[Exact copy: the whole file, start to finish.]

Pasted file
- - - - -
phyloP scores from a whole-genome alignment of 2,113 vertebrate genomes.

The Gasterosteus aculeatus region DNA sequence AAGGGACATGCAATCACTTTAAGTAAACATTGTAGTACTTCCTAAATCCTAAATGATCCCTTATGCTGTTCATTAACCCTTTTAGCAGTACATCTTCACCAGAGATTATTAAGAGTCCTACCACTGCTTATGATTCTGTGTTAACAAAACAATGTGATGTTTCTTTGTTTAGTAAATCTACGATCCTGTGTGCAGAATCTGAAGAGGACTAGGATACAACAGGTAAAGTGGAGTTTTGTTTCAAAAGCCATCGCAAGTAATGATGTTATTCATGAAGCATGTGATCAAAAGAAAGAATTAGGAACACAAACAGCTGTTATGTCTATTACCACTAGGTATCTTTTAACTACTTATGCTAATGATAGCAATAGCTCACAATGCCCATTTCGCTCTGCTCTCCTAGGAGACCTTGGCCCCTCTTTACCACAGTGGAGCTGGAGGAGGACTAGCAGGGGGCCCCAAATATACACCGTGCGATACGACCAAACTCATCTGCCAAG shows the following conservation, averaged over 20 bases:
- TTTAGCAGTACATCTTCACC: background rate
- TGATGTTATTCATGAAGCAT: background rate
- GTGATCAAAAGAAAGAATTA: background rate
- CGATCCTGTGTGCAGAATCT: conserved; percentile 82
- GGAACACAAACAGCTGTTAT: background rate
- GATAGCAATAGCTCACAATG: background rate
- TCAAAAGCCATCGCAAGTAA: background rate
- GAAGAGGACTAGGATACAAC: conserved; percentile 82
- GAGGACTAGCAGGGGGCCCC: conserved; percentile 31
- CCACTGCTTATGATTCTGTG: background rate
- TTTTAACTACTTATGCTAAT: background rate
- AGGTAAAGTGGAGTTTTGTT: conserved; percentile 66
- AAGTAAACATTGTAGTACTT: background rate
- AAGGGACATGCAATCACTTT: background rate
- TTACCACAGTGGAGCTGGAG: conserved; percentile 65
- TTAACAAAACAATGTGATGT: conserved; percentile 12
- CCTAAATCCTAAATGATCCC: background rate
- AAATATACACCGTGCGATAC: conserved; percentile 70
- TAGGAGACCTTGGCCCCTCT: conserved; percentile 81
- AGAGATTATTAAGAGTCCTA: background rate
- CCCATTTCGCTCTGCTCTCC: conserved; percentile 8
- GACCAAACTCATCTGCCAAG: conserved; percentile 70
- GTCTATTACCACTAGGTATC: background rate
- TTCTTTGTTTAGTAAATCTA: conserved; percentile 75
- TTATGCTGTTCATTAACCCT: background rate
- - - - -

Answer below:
phyloP scores from a whole-genome alignment of 2,113 vertebrate genomes.

The Gasterosteus aculeatus region DNA sequence AAGGGACATGCAATCACTTTAAGTAAACATTGTAGTACTTCCTAAATCCTAAATGATCCCTTATGCTGTTCATTAACCCTTTTAGCAGTACATCTTCACCAGAGATTATTAAGAGTCCTACCACTGCTTATGATTCTGTGTTAACAAAACAATGTGATGTTTCTTTGTTTAGTAAATCTACGATCCTGTGTGCAGAATCTGAAGAGGACTAGGATACAACAGGTAAAGTGGAGTTTTGTTTCAAAAGCCATCGCAAGTAATGATGTTATTCATGAAGCATGTGATCAAAAGAAAGAATTAGGAACACAAACAGCTGTTATGTCTATTACCACTAGGTATCTTTTAACTACTTATGCTAATGATAGCAATAGCTCACAATGCCCATTTCGCTCTGCTCTCCTAGGAGACCTTGGCCCCTCTTTACCACAGTGGAGCTGGAGGAGGACTAGCAGGGGGCCCCAAATATACACCGTGCGATACGACCAAACTCATCTGCCAAG shows the following conservation, averaged over 20 bases:
- TTTAGCAGTACATCTTCACC: background rate
- TGATGTTATTCATGAAGCAT: background rate
- GTGATCAAAAGAAAGAATTA: background rate
- CGATCCTGTGTGCAGAATCT: conserved; percentile 82
- GGAACACAAACAGCTGTTAT: background rate
- GATAGCAATAGCTCACAATG: background rate
- TCAAAAGCCATCGCAAGTAA: background rate
- GAAGAGGACTAGGATACAAC: conserved; percentile 82
- GAGGACTAGCAGGGGGCCCC: conserved; percentile 31
- CCACTGCTTATGATTCTGTG: background rate
- TTTTAACTACTTATGCTAAT: background rate
- AGGTAAAGTGGAGTTTTGTT: conserved; percentile 66
- AAGTAAACATTGTAGTACTT: background rate
- AAGGGACATGCAATCACTTT: background rate
- TTACCACAGTGGAGCTGGAG: conserved; percentile 65
- TTAACAAAACAATGTGATGT: conserved; percentile 12
- CCTAAATCCTAAATGATCCC: background rate
- AAATATACACCGTGCGATAC: conserved; percentile 70
- TAGGAGACCTTGGCCCCTCT: conserved; percentile 81
- AGAGATTATTAAGAGTCCTA: background rate
- CCCATTTCGCTCTGCTCTCC: conserved; percentile 8
- GACCAAACTCATCTGCCAAG: conserved; percentile 70
- GTCTATTACCACTAGGTATC: background rate
- TTCTTTGTTTAGTAAATCTA: conserved; percentile 75
- TTATGCTGTTCATTAACCCT: background rate